Lack Of Resources Hampers Afghan Firefighters Despite billions in foreign aid pouring into Afghanistan, the entire country has only 53 fire engines. Afghan firefighters say neglect of the national fire department has made it harder for them to do their jobs now than at any time during the agency's 90-year history.
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Lack Of Resources Hampers Afghan Firefighters

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Lack Of Resources Hampers Afghan Firefighters

Lack Of Resources Hampers Afghan Firefighters

Lack Of Resources Hampers Afghan Firefighters

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Afghan firefighters in Kabul receive training on a new American Ford firetruck. The country's current 53 firetrucks are old and unreliable. Soraya Sarhaddi Nelson/NPR hide caption

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Soraya Sarhaddi Nelson/NPR

Afghan firefighters in Kabul receive training on a new American Ford firetruck. The country's current 53 firetrucks are old and unreliable.

Soraya Sarhaddi Nelson/NPR

One of 32 new American Ford firetrucks slated to be delivered to the Afghan fire department. Soraya Sarhaddi Nelson/NPR hide caption

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Soraya Sarhaddi Nelson/NPR

Firefighters practice a fire drill. They use decades-old firetrucks, the engines of which are pieced together with used parts. The tankers, as evidenced by the water puddles around them, leak. Soraya Sarhaddi Nelson/NPR hide caption

toggle caption
Soraya Sarhaddi Nelson/NPR

Firefighters practice a fire drill. They use decades-old firetrucks, the engines of which are pieced together with used parts. The tankers, as evidenced by the water puddles around them, leak.

Soraya Sarhaddi Nelson/NPR

The firefighters bunk in this room while they await calls. Soraya Sarhaddi Nelson/NPR hide caption

toggle caption
Soraya Sarhaddi Nelson/NPR

The firefighters bunk in this room while they await calls.

Soraya Sarhaddi Nelson/NPR

The United States and other donors are spending billions of dollars to refurbish the Afghan army and police, providing them with expensive training, weapons, vehicles and even aircraft.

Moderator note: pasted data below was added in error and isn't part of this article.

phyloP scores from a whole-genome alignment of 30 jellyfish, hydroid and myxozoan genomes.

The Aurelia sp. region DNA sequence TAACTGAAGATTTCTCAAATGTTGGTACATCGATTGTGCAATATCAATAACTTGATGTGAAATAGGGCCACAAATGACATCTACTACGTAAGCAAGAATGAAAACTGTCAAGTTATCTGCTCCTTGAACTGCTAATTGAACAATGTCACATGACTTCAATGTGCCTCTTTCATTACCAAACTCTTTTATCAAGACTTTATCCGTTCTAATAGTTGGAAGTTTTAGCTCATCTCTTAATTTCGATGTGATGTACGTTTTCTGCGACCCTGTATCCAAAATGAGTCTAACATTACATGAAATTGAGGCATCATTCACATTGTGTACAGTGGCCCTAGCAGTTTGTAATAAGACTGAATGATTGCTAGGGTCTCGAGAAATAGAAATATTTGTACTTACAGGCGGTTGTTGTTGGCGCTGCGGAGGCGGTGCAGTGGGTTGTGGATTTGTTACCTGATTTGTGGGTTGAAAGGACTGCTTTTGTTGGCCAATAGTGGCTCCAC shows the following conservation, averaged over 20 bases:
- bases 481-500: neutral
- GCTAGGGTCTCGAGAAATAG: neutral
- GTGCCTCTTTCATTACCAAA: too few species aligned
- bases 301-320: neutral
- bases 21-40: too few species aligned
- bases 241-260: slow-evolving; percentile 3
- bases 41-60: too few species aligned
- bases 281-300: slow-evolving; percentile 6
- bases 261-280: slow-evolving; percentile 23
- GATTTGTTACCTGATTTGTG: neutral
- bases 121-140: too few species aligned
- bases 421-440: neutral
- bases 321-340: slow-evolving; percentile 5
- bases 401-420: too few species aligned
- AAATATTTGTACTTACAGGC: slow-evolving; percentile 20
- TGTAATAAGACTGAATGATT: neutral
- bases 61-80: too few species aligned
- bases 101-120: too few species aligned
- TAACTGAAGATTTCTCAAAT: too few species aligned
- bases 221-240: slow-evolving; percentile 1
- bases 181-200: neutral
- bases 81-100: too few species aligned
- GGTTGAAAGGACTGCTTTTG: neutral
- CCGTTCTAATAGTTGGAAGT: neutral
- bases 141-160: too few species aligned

Yet other Afghans who don a uniform and serve their country, like national firefighters, have been left out of this mass investment — at least until now.

The national fire department is an agency many Afghans — let alone foreigners — don't even realize exists.

The firemen say the neglect makes it harder for them to do their jobs now than at any time during the agency's 90-year history.

The Need For New Trucks

On one particular day, an alarm sounds and Kabul's main fire station springs to life.

A dozen men hop into well-worn fire engines that spew nearly as much black smoke as the blazes they are called to fight. The trucks lurch forward, leaving behind a trail of water seeping from their leaky tanks.

The city fire chief shakes his head in frustration. Col. Mohammad Kazem complains that he has only 13 trucks with which to fight fires in Kabul, a city with more than 4 million residents. He adds that all of the trucks are old and unreliable.

Maybe, he says, we should call this the Kabul fire museum instead of the Kabul fire department.

Yet his boss says the Kabul station is one of the lucky ones. At least it has fire trucks, says Gen. Amanullah, who runs Afghanistan's 950-man fire department.

Amanullah, who like many Afghans uses just one name, says most towns and provinces don't have a fire station because there aren't enough fire engines to go around — only 53 for the entire country.

He says there were 12 times as many trucks three decades ago, before war and looting decimated the agency's fleet.

But he and other Afghan fire officials say the need for a robust fire department is much greater now than it was back then. Construction is booming across Afghanistan, much of it without any thought given to fire codes or other safety standards.

"We are upset, but it's out of our hands. We are waiting for help from our international friends. We've even begged the Afghan Interior Ministry to give us money so that we can buy the trucks ourselves. But for two years, no one has given us anything but promises," Amanullah says.

Searching For International Help

Kazem, the Kabul fire chief, says his men have gotten some new things, such as helmets and fire coats. But he and Amanullah say what they need more are firetrucks.

U.S. Brig Gen. Walter Givhan says he understands their frustration. He heads the combined air power transition force in the country, which has trained and equipped the Afghan military's firefighters.

"We are building capacity as quickly as we can, and naturally the security part of this has been a priority for some time," Givhan explains.

Now, he says, there is an emphasis on broadening that focus to bring the same kind of progress to other areas, including the national fire department.

Recently, Kazem and nine of his firefighters were invited to train on one of 32 new American firetrucks bought for the national fire department, but which Afghan officials say have been sitting at an American base on the east side of town for months.

Neither the military nor the U.S. Embassy could say why the fire engines are still at the base. But Afghan officials claim it's because they and the Americans can't agree on where the new fire engines should go.

Nor can the Afghans agree among themselves.

During the training session, a debate erupts between the Kabul fire chief and his counterpart in the Afghan military, who claims the new trucks should go to the air corps — never mind that the military firefighters have had new firetrucks for months.